MOLINE -- One Moline alderman is blaming City Administrator Doug Maxeiner's abrupt resignation Tuesday on a "near-poisonous atmosphere" between city officials.
In a press release Tuesday night, Mayor Stephanie Acri said the decision was mutually agreed upon by city council members and Maxeiner.
Acri said Wednesday Maxeiner's departure took place during open session at Tuesday's city council meeting, although it was not on the agenda.
"It's a personnel matter; I don't have a lot of details," Acri said. "It is a mutual separation, and the council is wishing Doug the very best moving forward. I'm grateful for all of (Maxeiner's) good efforts in making Moline a success."
Acri said Public Works Director J.D. Schulte will serve as interim city administrator until a permanent replacement is found.
Ald. Dick Potter, 4th Ward, said a separation agreement already had been drafted before Tuesday's meeting, and all it needed was approval.
"I think its the culmination of a near-poisonous atmosphere that exists between some aldermen and some senior staff," Potter said.
Potter said he is not among the aldermen causing the near-poisonous atmosphere.
"I can sense an unhealthy distrust between some aldermen and some senior staff," Potter said. "I think it's unhealthy for the community. We have so many positives; if we can't establish a better relationship, we're not going to be able to attract or retain the skilled, experienced staff we need to run our community."
Ald. David Parker, Ward 2, disagreed with Potter's assessment of the atmosphere at city hall.
"I would say that's Dick's opinion and not mine," Parker said.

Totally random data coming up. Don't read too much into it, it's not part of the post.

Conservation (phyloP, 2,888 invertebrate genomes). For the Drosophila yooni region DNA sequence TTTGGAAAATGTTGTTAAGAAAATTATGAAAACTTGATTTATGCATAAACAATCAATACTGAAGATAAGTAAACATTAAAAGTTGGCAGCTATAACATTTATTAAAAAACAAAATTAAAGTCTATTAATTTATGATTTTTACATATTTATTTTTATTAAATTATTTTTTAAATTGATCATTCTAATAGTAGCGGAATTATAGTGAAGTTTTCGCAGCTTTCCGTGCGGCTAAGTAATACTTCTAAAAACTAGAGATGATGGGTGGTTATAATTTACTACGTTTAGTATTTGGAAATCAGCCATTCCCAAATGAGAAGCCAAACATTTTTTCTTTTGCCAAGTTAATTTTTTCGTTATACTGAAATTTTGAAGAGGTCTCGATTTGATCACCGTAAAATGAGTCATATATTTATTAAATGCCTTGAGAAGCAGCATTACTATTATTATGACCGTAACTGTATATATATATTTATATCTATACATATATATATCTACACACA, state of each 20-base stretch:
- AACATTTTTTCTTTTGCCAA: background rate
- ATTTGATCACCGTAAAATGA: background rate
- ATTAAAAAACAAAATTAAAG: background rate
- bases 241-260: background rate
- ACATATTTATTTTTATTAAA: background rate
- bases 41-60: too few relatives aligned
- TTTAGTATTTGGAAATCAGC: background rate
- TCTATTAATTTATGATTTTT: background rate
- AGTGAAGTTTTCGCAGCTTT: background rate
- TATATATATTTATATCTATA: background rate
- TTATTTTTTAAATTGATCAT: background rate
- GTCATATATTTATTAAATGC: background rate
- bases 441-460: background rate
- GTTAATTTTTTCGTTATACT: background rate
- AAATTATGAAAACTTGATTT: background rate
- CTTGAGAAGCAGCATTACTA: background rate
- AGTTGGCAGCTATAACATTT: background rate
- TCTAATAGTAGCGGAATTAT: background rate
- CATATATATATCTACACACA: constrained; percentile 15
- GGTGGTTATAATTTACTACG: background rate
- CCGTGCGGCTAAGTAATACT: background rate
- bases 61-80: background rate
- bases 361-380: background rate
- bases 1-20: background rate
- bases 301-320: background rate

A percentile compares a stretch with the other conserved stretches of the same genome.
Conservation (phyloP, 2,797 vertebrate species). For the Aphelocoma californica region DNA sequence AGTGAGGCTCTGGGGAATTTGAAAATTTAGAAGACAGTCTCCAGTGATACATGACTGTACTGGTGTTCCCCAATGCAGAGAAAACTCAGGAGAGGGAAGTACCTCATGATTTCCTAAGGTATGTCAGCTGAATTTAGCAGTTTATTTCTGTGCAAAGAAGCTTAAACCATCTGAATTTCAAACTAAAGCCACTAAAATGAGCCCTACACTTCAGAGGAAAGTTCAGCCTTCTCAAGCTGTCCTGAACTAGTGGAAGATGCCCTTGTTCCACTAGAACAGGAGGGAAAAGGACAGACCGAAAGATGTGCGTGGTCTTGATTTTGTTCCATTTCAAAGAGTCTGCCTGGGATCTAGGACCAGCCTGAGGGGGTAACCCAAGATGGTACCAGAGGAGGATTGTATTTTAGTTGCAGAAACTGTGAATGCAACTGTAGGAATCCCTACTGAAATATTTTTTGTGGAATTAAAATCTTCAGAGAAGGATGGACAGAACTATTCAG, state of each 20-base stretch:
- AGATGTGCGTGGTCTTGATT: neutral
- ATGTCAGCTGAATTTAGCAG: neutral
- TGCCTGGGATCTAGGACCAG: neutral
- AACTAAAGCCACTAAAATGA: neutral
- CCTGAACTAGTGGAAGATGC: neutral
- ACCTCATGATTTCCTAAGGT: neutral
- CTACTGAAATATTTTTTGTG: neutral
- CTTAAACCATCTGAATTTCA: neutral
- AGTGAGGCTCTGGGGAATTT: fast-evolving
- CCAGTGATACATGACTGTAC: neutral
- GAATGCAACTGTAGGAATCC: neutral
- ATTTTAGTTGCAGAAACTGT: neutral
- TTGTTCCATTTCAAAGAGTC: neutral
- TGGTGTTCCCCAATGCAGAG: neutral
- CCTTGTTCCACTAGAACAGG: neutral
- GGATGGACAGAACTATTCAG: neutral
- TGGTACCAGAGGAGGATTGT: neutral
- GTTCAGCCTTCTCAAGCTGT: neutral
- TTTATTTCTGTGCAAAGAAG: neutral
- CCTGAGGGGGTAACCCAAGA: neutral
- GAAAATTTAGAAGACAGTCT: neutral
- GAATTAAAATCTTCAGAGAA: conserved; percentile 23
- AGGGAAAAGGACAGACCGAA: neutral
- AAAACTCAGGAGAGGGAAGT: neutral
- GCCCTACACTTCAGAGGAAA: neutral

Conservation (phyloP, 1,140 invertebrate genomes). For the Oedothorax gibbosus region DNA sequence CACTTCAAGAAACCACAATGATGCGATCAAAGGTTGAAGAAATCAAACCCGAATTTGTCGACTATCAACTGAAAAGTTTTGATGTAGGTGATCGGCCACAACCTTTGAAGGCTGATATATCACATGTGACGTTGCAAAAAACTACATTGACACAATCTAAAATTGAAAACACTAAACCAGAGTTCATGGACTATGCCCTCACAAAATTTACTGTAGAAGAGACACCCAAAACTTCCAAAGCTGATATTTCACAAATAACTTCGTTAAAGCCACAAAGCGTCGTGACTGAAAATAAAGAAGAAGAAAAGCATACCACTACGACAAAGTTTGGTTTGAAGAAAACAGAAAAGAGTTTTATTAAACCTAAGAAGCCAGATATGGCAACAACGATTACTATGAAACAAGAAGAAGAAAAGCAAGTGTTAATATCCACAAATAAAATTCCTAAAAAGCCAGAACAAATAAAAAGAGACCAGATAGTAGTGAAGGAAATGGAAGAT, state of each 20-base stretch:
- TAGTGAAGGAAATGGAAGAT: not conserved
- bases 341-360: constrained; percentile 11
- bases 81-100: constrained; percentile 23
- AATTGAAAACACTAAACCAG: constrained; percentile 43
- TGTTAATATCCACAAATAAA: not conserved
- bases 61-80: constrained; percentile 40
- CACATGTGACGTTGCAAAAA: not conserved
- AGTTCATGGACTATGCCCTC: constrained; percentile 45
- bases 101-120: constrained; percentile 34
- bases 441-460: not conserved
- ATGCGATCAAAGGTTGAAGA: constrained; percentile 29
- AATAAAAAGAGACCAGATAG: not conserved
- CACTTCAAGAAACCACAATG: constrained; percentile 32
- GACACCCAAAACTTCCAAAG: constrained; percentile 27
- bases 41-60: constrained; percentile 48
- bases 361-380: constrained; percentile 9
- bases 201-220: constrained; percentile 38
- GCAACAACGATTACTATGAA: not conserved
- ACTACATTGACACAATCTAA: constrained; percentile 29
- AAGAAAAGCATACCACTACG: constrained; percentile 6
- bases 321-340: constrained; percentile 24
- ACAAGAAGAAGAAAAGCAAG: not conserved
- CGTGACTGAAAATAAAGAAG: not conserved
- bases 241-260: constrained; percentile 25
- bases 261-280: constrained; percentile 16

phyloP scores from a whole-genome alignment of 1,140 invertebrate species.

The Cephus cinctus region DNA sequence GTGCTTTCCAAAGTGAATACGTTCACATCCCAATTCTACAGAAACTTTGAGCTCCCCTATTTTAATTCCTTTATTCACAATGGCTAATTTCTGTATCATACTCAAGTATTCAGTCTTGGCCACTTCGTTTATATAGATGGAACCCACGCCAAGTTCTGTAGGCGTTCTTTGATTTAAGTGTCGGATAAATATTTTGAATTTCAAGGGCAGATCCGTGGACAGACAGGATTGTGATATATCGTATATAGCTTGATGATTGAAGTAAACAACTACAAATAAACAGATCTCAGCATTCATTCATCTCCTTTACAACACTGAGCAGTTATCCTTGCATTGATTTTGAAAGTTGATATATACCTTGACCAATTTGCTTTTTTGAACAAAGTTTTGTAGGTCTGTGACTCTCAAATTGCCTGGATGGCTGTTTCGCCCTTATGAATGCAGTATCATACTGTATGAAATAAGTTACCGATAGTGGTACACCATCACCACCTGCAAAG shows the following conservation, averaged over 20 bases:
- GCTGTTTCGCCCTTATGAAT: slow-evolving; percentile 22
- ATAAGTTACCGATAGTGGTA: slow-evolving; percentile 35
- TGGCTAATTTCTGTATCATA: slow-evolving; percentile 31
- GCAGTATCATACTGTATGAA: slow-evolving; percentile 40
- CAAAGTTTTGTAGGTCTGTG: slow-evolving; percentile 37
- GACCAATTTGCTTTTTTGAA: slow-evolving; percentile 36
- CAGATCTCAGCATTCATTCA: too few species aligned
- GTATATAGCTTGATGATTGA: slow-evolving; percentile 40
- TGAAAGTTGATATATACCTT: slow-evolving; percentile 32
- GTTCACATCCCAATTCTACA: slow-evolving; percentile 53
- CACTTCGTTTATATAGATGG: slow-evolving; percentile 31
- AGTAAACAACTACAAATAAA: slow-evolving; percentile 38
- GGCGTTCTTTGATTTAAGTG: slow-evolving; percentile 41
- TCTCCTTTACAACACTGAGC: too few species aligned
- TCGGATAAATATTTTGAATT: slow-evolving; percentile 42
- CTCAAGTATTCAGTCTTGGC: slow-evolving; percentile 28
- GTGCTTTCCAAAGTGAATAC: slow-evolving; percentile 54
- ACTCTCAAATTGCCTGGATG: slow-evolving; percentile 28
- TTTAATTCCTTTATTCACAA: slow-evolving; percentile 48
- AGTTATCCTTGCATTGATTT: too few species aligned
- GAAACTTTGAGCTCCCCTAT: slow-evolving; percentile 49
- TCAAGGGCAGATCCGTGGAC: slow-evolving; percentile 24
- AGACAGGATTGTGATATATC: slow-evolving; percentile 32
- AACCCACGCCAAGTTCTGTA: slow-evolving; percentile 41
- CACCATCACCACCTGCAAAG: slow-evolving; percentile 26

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"(Maxeiner) is moving on and so are we; we decided to part ways," Parker said. "I certainly like Doug and wish him the very best in his career. He did great work for the city."
"It wasn't even a resignation -- we mutually agreed to separate and sever ties," Ald. Sonia Berg, at large, said.
In October, city council members rejected a 2019 budget from Maxeiner that included a 2.5 percent property tax increase. Maxeiner said the increase was needed to offset the .3 percent "anemic growth" of the city's revenues in 2018 and stated it likely wasn't what city council members wanted to hear.
Council members eventually approved a 2019 budget without a property tax increase that instead focused on spending cuts.
Alds. Lori Turner, Michael Waldron, Quentin Rodriguez, Kevin Schoonmaker and Mike Wendt could not be reached for comment.
In a release, Maxeiner said he was grateful for the opportunity in Moline and will miss the daily interaction and professional relationships he built with staff, elected officials, governmental and nonprofit partners, and the residents of Moline.
Maxeiner was hired in May 2017 at a salary of $157,500. According to the 2019 budget, Maxeiner's salary had risen to $162,515 and included an annual automobile allowance of $4,800.
At the time of his hiring, Maxeiner had more than 25 years of experience in municipal government. He previously served as village administrator for Wauconda and Hampshire, and as city administrator in McHenry, in addition to holding several support staff positions in Rockford.
Maxeiner's departure follows a tumultuous two years of turnover in the city, beginning with the controversial firing of longtime City Clerk Tracy Koranda in April 2017 after she was placed on administrative leave in January 2017.
Brandy Blackburn was hired as city clerk in October 2017 and quit after one week on the job. Janine Hollembaek Parr was hired as clerk in February 2018, and she remains in the position.
Police Chief John Hitchcock was placed on administrative leave following his arrest for driving under the influence Sept. 7, 2018. Hitchcock resigned in October after pleading guilty to operating a vehicle while intoxicated.
The city is currently interviewing for a new police chief.
Acri said the city will work with Gov HR in the search for a new administrator.